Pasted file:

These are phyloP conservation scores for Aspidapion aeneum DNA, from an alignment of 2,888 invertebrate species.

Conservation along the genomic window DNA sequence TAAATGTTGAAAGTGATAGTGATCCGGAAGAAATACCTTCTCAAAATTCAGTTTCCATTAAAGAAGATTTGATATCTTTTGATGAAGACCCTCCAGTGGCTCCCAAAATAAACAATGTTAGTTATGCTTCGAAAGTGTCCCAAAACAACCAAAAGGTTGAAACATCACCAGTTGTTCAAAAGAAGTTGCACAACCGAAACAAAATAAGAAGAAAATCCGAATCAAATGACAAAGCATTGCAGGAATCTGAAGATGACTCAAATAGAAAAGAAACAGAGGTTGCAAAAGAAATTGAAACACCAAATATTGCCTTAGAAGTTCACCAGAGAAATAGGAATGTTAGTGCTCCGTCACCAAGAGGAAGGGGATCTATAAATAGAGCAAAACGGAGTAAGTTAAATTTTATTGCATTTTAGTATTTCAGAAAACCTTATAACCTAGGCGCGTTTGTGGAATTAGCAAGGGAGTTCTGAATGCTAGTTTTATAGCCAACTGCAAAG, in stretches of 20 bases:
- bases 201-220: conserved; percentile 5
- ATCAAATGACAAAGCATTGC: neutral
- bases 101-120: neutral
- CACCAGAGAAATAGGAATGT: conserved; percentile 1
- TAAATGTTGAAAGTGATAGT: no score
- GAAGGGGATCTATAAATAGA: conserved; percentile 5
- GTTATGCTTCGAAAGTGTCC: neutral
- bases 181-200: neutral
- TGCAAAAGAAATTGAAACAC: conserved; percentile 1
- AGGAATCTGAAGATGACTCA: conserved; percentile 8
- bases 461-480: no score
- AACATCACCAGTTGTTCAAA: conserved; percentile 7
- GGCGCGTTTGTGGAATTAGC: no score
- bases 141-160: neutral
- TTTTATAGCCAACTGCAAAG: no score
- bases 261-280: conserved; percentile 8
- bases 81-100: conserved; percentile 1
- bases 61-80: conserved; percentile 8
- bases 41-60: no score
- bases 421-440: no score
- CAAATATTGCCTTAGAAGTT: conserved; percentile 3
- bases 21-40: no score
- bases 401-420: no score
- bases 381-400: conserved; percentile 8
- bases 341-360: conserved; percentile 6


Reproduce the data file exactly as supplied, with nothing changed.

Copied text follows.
These are phyloP conservation scores for Aspidapion aeneum DNA, from an alignment of 2,888 invertebrate species.

Conservation along the genomic window DNA sequence TAAATGTTGAAAGTGATAGTGATCCGGAAGAAATACCTTCTCAAAATTCAGTTTCCATTAAAGAAGATTTGATATCTTTTGATGAAGACCCTCCAGTGGCTCCCAAAATAAACAATGTTAGTTATGCTTCGAAAGTGTCCCAAAACAACCAAAAGGTTGAAACATCACCAGTTGTTCAAAAGAAGTTGCACAACCGAAACAAAATAAGAAGAAAATCCGAATCAAATGACAAAGCATTGCAGGAATCTGAAGATGACTCAAATAGAAAAGAAACAGAGGTTGCAAAAGAAATTGAAACACCAAATATTGCCTTAGAAGTTCACCAGAGAAATAGGAATGTTAGTGCTCCGTCACCAAGAGGAAGGGGATCTATAAATAGAGCAAAACGGAGTAAGTTAAATTTTATTGCATTTTAGTATTTCAGAAAACCTTATAACCTAGGCGCGTTTGTGGAATTAGCAAGGGAGTTCTGAATGCTAGTTTTATAGCCAACTGCAAAG, in stretches of 20 bases:
- bases 201-220: conserved; percentile 5
- ATCAAATGACAAAGCATTGC: neutral
- bases 101-120: neutral
- CACCAGAGAAATAGGAATGT: conserved; percentile 1
- TAAATGTTGAAAGTGATAGT: no score
- GAAGGGGATCTATAAATAGA: conserved; percentile 5
- GTTATGCTTCGAAAGTGTCC: neutral
- bases 181-200: neutral
- TGCAAAAGAAATTGAAACAC: conserved; percentile 1
- AGGAATCTGAAGATGACTCA: conserved; percentile 8
- bases 461-480: no score
- AACATCACCAGTTGTTCAAA: conserved; percentile 7
- GGCGCGTTTGTGGAATTAGC: no score
- bases 141-160: neutral
- TTTTATAGCCAACTGCAAAG: no score
- bases 261-280: conserved; percentile 8
- bases 81-100: conserved; percentile 1
- bases 61-80: conserved; percentile 8
- bases 41-60: no score
- bases 421-440: no score
- CAAATATTGCCTTAGAAGTT: conserved; percentile 3
- bases 21-40: no score
- bases 401-420: no score
- bases 381-400: conserved; percentile 8
- bases 341-360: conserved; percentile 6